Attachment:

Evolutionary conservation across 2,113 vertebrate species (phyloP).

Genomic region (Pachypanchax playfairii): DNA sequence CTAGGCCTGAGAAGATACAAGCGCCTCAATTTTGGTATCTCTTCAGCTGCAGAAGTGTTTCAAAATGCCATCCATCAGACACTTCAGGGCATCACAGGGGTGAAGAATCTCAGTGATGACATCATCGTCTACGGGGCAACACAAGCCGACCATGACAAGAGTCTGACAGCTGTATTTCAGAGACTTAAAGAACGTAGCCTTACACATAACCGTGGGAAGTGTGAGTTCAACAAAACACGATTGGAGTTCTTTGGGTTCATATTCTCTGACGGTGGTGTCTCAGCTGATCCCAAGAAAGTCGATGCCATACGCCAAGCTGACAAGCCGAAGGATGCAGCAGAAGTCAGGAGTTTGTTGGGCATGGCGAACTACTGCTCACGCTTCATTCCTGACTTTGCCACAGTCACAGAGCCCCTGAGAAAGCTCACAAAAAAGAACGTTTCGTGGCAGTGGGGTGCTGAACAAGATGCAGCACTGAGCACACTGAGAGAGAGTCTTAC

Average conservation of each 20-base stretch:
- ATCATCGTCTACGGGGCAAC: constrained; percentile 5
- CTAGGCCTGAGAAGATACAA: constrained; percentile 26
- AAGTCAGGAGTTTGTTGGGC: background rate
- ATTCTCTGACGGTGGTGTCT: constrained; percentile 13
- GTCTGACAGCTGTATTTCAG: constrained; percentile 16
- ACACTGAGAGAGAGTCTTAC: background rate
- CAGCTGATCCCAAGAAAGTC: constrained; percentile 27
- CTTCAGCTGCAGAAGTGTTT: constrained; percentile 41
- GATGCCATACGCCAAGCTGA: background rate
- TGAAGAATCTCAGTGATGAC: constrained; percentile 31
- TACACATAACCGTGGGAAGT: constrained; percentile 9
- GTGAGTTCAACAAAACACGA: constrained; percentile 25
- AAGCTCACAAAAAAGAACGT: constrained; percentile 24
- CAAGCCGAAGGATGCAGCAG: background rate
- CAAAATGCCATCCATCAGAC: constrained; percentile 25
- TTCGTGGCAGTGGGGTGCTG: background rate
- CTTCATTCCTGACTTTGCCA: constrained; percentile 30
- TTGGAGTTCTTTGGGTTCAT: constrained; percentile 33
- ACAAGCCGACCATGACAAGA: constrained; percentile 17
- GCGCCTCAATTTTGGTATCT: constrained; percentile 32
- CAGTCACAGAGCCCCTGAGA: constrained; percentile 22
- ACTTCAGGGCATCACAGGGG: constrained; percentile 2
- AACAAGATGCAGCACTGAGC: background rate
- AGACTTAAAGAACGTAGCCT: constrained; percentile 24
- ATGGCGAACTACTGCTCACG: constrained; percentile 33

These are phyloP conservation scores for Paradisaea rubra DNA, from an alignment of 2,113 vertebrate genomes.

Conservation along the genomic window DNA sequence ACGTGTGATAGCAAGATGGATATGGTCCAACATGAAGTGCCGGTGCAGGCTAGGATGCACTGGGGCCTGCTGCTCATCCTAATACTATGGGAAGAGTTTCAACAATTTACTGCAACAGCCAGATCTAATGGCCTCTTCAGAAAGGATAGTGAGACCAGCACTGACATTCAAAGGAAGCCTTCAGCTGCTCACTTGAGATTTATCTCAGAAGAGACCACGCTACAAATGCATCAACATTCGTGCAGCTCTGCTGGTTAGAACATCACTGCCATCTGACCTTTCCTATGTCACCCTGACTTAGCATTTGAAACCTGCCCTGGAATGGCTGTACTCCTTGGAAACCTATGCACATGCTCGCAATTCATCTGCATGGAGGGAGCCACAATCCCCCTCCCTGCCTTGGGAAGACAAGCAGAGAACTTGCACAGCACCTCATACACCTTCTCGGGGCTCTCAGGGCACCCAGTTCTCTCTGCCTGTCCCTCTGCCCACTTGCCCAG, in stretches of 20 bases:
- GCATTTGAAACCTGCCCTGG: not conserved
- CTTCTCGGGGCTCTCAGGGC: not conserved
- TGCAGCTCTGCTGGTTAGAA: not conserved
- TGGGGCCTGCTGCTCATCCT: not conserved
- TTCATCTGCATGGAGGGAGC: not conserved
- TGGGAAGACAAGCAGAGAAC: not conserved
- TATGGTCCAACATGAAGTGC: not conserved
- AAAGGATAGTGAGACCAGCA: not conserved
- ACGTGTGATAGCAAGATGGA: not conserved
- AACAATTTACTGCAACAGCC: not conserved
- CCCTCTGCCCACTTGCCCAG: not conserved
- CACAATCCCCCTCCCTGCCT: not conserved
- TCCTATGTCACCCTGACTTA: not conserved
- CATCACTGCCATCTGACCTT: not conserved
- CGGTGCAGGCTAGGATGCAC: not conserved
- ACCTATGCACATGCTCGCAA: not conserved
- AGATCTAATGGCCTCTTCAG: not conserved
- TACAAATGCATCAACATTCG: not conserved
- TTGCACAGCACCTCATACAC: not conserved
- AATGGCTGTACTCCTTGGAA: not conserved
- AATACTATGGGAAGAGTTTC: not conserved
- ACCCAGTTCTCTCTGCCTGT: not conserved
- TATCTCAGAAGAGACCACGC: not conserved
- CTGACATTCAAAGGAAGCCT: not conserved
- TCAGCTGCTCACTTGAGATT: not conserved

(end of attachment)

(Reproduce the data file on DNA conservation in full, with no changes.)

Evolutionary conservation across 2,113 vertebrate species (phyloP).

Genomic region (Pachypanchax playfairii): DNA sequence CTAGGCCTGAGAAGATACAAGCGCCTCAATTTTGGTATCTCTTCAGCTGCAGAAGTGTTTCAAAATGCCATCCATCAGACACTTCAGGGCATCACAGGGGTGAAGAATCTCAGTGATGACATCATCGTCTACGGGGCAACACAAGCCGACCATGACAAGAGTCTGACAGCTGTATTTCAGAGACTTAAAGAACGTAGCCTTACACATAACCGTGGGAAGTGTGAGTTCAACAAAACACGATTGGAGTTCTTTGGGTTCATATTCTCTGACGGTGGTGTCTCAGCTGATCCCAAGAAAGTCGATGCCATACGCCAAGCTGACAAGCCGAAGGATGCAGCAGAAGTCAGGAGTTTGTTGGGCATGGCGAACTACTGCTCACGCTTCATTCCTGACTTTGCCACAGTCACAGAGCCCCTGAGAAAGCTCACAAAAAAGAACGTTTCGTGGCAGTGGGGTGCTGAACAAGATGCAGCACTGAGCACACTGAGAGAGAGTCTTAC

Average conservation of each 20-base stretch:
- ATCATCGTCTACGGGGCAAC: constrained; percentile 5
- CTAGGCCTGAGAAGATACAA: constrained; percentile 26
- AAGTCAGGAGTTTGTTGGGC: background rate
- ATTCTCTGACGGTGGTGTCT: constrained; percentile 13
- GTCTGACAGCTGTATTTCAG: constrained; percentile 16
- ACACTGAGAGAGAGTCTTAC: background rate
- CAGCTGATCCCAAGAAAGTC: constrained; percentile 27
- CTTCAGCTGCAGAAGTGTTT: constrained; percentile 41
- GATGCCATACGCCAAGCTGA: background rate
- TGAAGAATCTCAGTGATGAC: constrained; percentile 31
- TACACATAACCGTGGGAAGT: constrained; percentile 9
- GTGAGTTCAACAAAACACGA: constrained; percentile 25
- AAGCTCACAAAAAAGAACGT: constrained; percentile 24
- CAAGCCGAAGGATGCAGCAG: background rate
- CAAAATGCCATCCATCAGAC: constrained; percentile 25
- TTCGTGGCAGTGGGGTGCTG: background rate
- CTTCATTCCTGACTTTGCCA: constrained; percentile 30
- TTGGAGTTCTTTGGGTTCAT: constrained; percentile 33
- ACAAGCCGACCATGACAAGA: constrained; percentile 17
- GCGCCTCAATTTTGGTATCT: constrained; percentile 32
- CAGTCACAGAGCCCCTGAGA: constrained; percentile 22
- ACTTCAGGGCATCACAGGGG: constrained; percentile 2
- AACAAGATGCAGCACTGAGC: background rate
- AGACTTAAAGAACGTAGCCT: constrained; percentile 24
- ATGGCGAACTACTGCTCACG: constrained; percentile 33

These are phyloP conservation scores for Paradisaea rubra DNA, from an alignment of 2,113 vertebrate genomes.

Conservation along the genomic window DNA sequence ACGTGTGATAGCAAGATGGATATGGTCCAACATGAAGTGCCGGTGCAGGCTAGGATGCACTGGGGCCTGCTGCTCATCCTAATACTATGGGAAGAGTTTCAACAATTTACTGCAACAGCCAGATCTAATGGCCTCTTCAGAAAGGATAGTGAGACCAGCACTGACATTCAAAGGAAGCCTTCAGCTGCTCACTTGAGATTTATCTCAGAAGAGACCACGCTACAAATGCATCAACATTCGTGCAGCTCTGCTGGTTAGAACATCACTGCCATCTGACCTTTCCTATGTCACCCTGACTTAGCATTTGAAACCTGCCCTGGAATGGCTGTACTCCTTGGAAACCTATGCACATGCTCGCAATTCATCTGCATGGAGGGAGCCACAATCCCCCTCCCTGCCTTGGGAAGACAAGCAGAGAACTTGCACAGCACCTCATACACCTTCTCGGGGCTCTCAGGGCACCCAGTTCTCTCTGCCTGTCCCTCTGCCCACTTGCCCAG, in stretches of 20 bases:
- GCATTTGAAACCTGCCCTGG: not conserved
- CTTCTCGGGGCTCTCAGGGC: not conserved
- TGCAGCTCTGCTGGTTAGAA: not conserved
- TGGGGCCTGCTGCTCATCCT: not conserved
- TTCATCTGCATGGAGGGAGC: not conserved
- TGGGAAGACAAGCAGAGAAC: not conserved
- TATGGTCCAACATGAAGTGC: not conserved
- AAAGGATAGTGAGACCAGCA: not conserved
- ACGTGTGATAGCAAGATGGA: not conserved
- AACAATTTACTGCAACAGCC: not conserved
- CCCTCTGCCCACTTGCCCAG: not conserved
- CACAATCCCCCTCCCTGCCT: not conserved
- TCCTATGTCACCCTGACTTA: not conserved
- CATCACTGCCATCTGACCTT: not conserved
- CGGTGCAGGCTAGGATGCAC: not conserved
- ACCTATGCACATGCTCGCAA: not conserved
- AGATCTAATGGCCTCTTCAG: not conserved
- TACAAATGCATCAACATTCG: not conserved
- TTGCACAGCACCTCATACAC: not conserved
- AATGGCTGTACTCCTTGGAA: not conserved
- AATACTATGGGAAGAGTTTC: not conserved
- ACCCAGTTCTCTCTGCCTGT: not conserved
- TATCTCAGAAGAGACCACGC: not conserved
- CTGACATTCAAAGGAAGCCT: not conserved
- TCAGCTGCTCACTTGAGATT: not conserved